19th C. Manuscript Letter and Signature by Scottish Victoria Cross Recipient Major General Sir John Carstairs McNeill

19th C. Manuscript Letter and Signature by Scottish Victoria Cross Recipient Major General Sir John Carstairs McNeill

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On offer is an Autographed Signed Letter (ASL) of Major General Sir John Carstairs McNeill (1831-1904). 

Dated Monday, [no month, no year], McNeill writes asking "Dear Old Man" to convey a message to his "Missus" about something to do with (what appears to say) "H.R.H." (His Royal Highness). McNeill signs the letter at the bottom. 

John Carstairs McNeill was was a Scottish recipient for the Victoria Cross for bravery in New Zealand, when he was Lt Col., 107th Regiment, Ohaupo, (30 March 1864).

For the valour and presence of mind which he displayed in New Zealand, on the 30th of March, 1864, which is thus described by Private Vesper, of the Colonial Defence Force. Private Vosper states that he was sent on that day with Private Gibson, of the same Force, as an escort to Major (now Lieutenant- Colonel) McNeill, Aide-de-Camp to Lieutenant-General Sir Duncan Cameron. Lieutenant-Colonel McNeill was proceeding to Te Awamutu on duty at the time. On returning from that place, and about a mile on this side of Ohanpu, this Officer, having seen a body of the enemy in front, sent Private Gibson back to bring up Infantry from Ohanpu, and he and Private Vosper proceeded leisurely to the top of a rise to watch the enemy. Suddenly they were attacked by about 50 natives, who were concealed in the fern close at hand. Their only chance of escape was by riding for their lives, and as they turned to gallop, Private Vesper's horse fell and threw him. The natives thereupon rushed forward to seize him, but Lieutenant-Colonel McNeill, on perceiving that Private Vosper was not following him, returned, caught his horse, and helped him to mount. The natives were firing sharply at them, and were so near that, according to Private Vesper's statement, it was only by galloping as hard as they could that they escaped. He says that he owes his life entirely to Lieutenant-Colonel McNeill's assistance, for he could not have caught his horse alone, and in a few minutes must have been killed.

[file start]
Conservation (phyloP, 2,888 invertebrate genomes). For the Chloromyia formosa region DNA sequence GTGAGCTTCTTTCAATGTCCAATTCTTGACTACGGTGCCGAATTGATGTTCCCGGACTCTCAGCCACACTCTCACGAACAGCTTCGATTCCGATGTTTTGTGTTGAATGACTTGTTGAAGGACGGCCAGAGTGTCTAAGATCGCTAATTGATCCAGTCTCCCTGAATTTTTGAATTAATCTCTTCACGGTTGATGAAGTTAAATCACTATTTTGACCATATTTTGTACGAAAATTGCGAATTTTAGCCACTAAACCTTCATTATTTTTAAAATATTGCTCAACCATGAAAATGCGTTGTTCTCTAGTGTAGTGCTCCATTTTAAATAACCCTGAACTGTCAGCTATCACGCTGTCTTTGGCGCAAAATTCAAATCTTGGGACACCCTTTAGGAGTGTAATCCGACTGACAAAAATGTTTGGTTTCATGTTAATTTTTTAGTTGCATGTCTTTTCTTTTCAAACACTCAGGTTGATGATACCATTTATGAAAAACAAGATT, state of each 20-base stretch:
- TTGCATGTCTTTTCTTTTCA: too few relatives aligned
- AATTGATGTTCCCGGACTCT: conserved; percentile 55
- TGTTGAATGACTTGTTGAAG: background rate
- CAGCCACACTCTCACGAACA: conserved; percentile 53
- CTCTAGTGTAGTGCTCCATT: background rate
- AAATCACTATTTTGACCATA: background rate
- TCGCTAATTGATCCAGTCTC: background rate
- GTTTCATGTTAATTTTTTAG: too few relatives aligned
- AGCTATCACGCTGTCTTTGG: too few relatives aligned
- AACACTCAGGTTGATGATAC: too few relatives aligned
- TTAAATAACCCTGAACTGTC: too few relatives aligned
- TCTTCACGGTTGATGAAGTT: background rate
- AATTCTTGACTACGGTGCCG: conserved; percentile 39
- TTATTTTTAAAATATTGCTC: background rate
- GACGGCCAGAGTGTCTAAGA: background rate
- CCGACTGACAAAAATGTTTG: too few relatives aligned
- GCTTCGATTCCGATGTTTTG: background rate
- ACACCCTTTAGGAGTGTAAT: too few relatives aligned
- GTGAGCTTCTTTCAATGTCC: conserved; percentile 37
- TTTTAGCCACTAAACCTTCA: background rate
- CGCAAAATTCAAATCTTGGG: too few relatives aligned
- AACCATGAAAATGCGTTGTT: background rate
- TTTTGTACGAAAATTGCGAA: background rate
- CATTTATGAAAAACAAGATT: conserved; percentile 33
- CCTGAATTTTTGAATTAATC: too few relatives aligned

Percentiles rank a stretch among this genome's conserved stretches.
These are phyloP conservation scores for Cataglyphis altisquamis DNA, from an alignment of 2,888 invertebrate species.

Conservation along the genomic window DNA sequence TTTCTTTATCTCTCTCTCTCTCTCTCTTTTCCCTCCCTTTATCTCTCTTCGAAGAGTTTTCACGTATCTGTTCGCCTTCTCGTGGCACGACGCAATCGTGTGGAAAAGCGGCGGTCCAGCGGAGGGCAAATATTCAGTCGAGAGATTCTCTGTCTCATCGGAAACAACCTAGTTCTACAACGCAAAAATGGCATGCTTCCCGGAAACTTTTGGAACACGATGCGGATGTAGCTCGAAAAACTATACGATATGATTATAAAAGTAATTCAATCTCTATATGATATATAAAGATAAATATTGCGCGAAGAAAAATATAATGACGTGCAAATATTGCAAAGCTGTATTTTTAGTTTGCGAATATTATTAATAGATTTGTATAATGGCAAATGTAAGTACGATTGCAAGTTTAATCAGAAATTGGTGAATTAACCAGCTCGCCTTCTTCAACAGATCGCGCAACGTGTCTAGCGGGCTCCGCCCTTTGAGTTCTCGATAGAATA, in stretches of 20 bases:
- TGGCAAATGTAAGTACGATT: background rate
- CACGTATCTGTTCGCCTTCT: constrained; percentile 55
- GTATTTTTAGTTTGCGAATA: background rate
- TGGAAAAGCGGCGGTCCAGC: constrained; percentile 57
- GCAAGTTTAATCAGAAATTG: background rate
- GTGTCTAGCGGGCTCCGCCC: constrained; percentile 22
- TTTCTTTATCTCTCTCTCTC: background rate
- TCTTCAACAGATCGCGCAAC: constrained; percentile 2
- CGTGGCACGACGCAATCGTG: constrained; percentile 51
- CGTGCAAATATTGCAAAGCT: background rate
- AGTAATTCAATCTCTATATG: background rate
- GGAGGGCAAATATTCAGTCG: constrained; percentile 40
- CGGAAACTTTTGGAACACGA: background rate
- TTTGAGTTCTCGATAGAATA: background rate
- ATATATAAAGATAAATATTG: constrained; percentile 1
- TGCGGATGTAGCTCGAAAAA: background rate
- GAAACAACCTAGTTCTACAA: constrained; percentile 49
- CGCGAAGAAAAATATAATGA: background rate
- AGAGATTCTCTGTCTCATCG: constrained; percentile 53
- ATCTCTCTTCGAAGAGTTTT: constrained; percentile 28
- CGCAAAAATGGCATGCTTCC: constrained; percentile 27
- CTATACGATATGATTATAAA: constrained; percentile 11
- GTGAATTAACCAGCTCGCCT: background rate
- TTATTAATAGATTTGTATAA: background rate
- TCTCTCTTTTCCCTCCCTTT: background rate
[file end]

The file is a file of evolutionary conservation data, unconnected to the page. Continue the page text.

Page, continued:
The Victoria Cross is the highest military decoration awarded for valour "in the face of the enemy" to members of the armed forces of various Commonwealth countries, and previous British Empire territories.

Letter measures 8 x 5 inches, from a piece of paper 8x10 inches that has been folded in half. Autograph letter signed. One page of writing. Age toning and minor folds present. 

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